Spreadsheets. Search-engine results. Reams of raw data. We have it all, but we can't make sense of most of it. Angela Shen-Hsieh aims to change all of that. The Harvard-educated architect is bringing real meaning (and sanity) to this info-besotted world by redesigning the way we look at it. Shen-Hsieh, 39, is taking the cool but largely unmet promise of data visualization and applying it to serious business problems. Based in Somerville, Massachusetts, she's a pioneering cartographer of a new user interface that helps senior decision makers from some of the world's biggest companies—including Johnson & Johnson, Merck, and Microsoft—seize solutions out of complex data. Ultimately, Shen-Hsieh fulfills the highest ambition of any designer. By bringing clarity to complexity, she's helping companies cut through the clutter and see the big picture.
- Peak Performers: Four masters who are leading the world of design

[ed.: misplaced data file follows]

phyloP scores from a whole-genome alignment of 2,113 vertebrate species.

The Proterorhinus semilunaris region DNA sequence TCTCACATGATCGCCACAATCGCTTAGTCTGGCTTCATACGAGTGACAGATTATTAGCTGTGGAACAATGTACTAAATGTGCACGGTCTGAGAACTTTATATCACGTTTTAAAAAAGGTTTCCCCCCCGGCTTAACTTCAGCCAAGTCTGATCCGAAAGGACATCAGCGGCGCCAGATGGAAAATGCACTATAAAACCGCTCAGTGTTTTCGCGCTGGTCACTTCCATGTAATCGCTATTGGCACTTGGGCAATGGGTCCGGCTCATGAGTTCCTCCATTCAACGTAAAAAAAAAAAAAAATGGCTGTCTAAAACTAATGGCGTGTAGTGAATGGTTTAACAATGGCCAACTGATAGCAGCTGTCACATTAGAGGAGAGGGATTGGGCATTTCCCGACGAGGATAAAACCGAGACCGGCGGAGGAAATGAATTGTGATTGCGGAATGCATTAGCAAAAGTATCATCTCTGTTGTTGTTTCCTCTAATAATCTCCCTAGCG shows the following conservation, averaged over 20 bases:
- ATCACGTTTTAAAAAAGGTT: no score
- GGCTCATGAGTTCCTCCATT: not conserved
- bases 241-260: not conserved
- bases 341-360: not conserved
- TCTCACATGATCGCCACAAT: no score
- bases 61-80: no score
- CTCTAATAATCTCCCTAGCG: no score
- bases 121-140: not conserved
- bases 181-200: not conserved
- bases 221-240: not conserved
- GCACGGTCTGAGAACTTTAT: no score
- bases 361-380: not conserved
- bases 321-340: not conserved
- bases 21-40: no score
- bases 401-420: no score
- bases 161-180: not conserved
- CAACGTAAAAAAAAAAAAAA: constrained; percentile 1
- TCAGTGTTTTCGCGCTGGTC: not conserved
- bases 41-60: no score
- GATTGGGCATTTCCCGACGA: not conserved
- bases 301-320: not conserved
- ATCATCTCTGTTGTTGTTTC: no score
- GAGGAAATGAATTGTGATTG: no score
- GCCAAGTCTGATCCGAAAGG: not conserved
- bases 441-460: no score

- Impact Players: Four high-impact projects that shaped the year in design—and the people who launched them
- William McDonough, Principal and founder, William McDonough + Partners
- Tom Ford , Former Creative Director, Gucci and Yves Saint Laurent
- Jonathan Ive, Vice President of Industrial Design, Apple Computer Inc.
- Marcia Lausen, Founding member, AIGA Design for Democracy
- Game Changers: The risk takers and agitators who are rewriting the rules
- Collaborators: Champions who help make great design happen
- Robyn Waters, Founder and president of RW Trend, LLC
- Kun-Hee Lee, Chairman and CEO, Samsung electronics
- Sam Farber, Founder, Copco, OXO, and Wovo
- Bob Porter, Executive Vice President, SSM Health Care
- Next Generation: Meet four rising stars who are charting the future
- A Jury of Their Peers
- Introducing 11 jurors—top leaders from universities, cultural institutions, and business—who helped us select our 20 Masters of Design.
- Lessons From the Masters
- These five ideas will help you incorporate design principles in your work — and better connect with customers and colleagues.
A version of this article appeared in the June 2004 issue of Fast Company